Tiger Woods and Ernie Els return to prominence and revive -- maybe -- their once-aborted rivalry
Two of golf's great players got well at Southern Hills, in the process again becoming classic antagonists. As a result, the game got healthier, too.
Tiger Woods turned a good but trending-toward-disappointing year into another great one with his 13th major-championship victory, and Ernie Els provided the best evidence yet that he is ready to emerge from a two-year malaise by charging with a final-round 66 to finish third.
But most important, their individual performances rekindled a rivalry that for more than a decade has been waiting to emerge but never quite materialized. Although their sudden death in the gloaming of the 2003 Presidents Cup will always stand as sports drama of the highest order, and they've had several close battles in regular tournaments (most memorably in a pyrotechnical playoff at the 2000 Mercedes, and most recently in a shootout at Dubai in 2006 -- both won by Tiger), Els and Woods have never really locked up in crunch-time at a major.
Although Els has finished second to Woods in two majors, they occurred during Woods' epic runaways at Pebble Beach and St. Andrews in 2000. In the two majors Els has won since Woods turned pro, the 1997 U.S. Open and 2002 British Open, Woods didn't figure. It was much the same story in 2004, when Els was nipped at the finish in three majors, while Woods was having his worst Grand Slam year ever. And when Woods emerged resurgent in 2005, Els ruptured the ACL in his left knee in a water-tubing accident. In point of fact, Southern Hills was the closest the two have come to bumping elbows down the stretch of a big one, although Els was two groups ahead. Starting the day six strokes behind, Els made six birdies -- his last when he stiffed a 5-iron to three feet on the 223-yard 14th. When Woods later three-putted the same hole, Els was briefly within one.
But on the 507-yard par-4 16th, Els made a quick swing and pulled his driver into deep rough ("Just a bad swing ... flipped at it a little," he said). Bogey ensued, and when Woods responded with his birdie on the 15th, Els was three down -- and out.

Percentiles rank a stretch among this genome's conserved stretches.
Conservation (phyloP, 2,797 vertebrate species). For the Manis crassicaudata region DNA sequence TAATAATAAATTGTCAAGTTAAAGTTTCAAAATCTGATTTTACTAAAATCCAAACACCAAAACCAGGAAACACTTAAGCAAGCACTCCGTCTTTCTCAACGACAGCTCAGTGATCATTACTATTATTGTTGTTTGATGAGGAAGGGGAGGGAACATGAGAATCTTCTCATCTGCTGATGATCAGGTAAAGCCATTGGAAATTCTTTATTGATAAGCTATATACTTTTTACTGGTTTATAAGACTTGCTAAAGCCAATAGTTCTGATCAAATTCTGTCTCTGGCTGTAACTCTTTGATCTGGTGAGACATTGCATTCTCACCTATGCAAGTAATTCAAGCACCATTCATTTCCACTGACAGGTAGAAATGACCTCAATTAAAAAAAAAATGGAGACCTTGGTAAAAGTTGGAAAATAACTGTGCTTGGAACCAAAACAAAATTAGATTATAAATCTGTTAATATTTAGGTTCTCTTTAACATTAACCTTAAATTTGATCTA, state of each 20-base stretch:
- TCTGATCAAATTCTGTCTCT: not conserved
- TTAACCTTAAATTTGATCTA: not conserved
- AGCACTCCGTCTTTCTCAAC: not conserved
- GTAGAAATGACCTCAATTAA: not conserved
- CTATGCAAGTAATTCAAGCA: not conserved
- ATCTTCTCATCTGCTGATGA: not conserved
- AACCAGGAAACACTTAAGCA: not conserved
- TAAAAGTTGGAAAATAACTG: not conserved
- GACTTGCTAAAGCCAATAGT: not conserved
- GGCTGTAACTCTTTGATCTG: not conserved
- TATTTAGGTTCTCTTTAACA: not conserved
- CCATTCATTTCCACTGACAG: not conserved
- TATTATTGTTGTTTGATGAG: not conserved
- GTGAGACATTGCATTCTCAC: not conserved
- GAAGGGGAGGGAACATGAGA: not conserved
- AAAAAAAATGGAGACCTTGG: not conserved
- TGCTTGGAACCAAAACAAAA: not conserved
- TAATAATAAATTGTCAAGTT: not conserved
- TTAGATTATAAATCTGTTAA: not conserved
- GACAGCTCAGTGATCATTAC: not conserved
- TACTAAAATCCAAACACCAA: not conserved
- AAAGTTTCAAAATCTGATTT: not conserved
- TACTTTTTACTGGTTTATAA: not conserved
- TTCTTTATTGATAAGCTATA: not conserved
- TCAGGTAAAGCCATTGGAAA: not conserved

Afterward, Els was disappointed but also heartened. Southern Hills tied his best performance in a major (he was also third at last year's British Open) since the 2004 PGA, where a final-hole three-putt left him one stroke out of playoff. It also came on the heels of a T-4 at Carnoustie, where the South African finished two strokes out of a playoff despite a triple-bogey 8 on the sixth hole in the third round. He fought back to post 68 and then 69 Sunday. And last Sunday's performance gave credibility to Els' almost forgotten but bold announcement after winning the South African Airways Open at the end of 2006 of a three-year plan to regain the world No. 1 spot he last held for eight weeks in 1998.
"There's a lot of good in my game," he said after his final round at Southern Hills. "I'm not quite where I think I can be. But if I can get to the next level where I want to be, maybe I can at least give him a real go, a run for his money. Because someone needs to step up."
But in the months leading up to the PGA, it didn't appear as if it would be Els. Winless on the PGA Tour since his 15th career victory at the 2004 WGC-American Express Championship in Ireland, Els was close earlier this year at Los Angeles and Hilton Head, but otherwise has been mostly middle of the pack.
While his ball-striking remains less than stellar, his transition to new clubs and ball continues, and he completes the recovery from his injury. Els' biggest struggle has been on the greens, particularly on putts inside 10 feet. And as Phil Mickelson has taken over as Woods' main rival in the public mind, Els has sometimes displayed an uncharacteristic testiness, growing especially impatient with questions about Woods' domination. It's reasonable to surmise that some of the sourness stemmed from the emotional wound dealt by the cruel losses of 2004, particularly to Mickelson at the Masters and Todd Hamilton at the British Open. But rather than wallow, Els showed at Southern Hills that he has emerged with a more positive attitude and renewed dedication.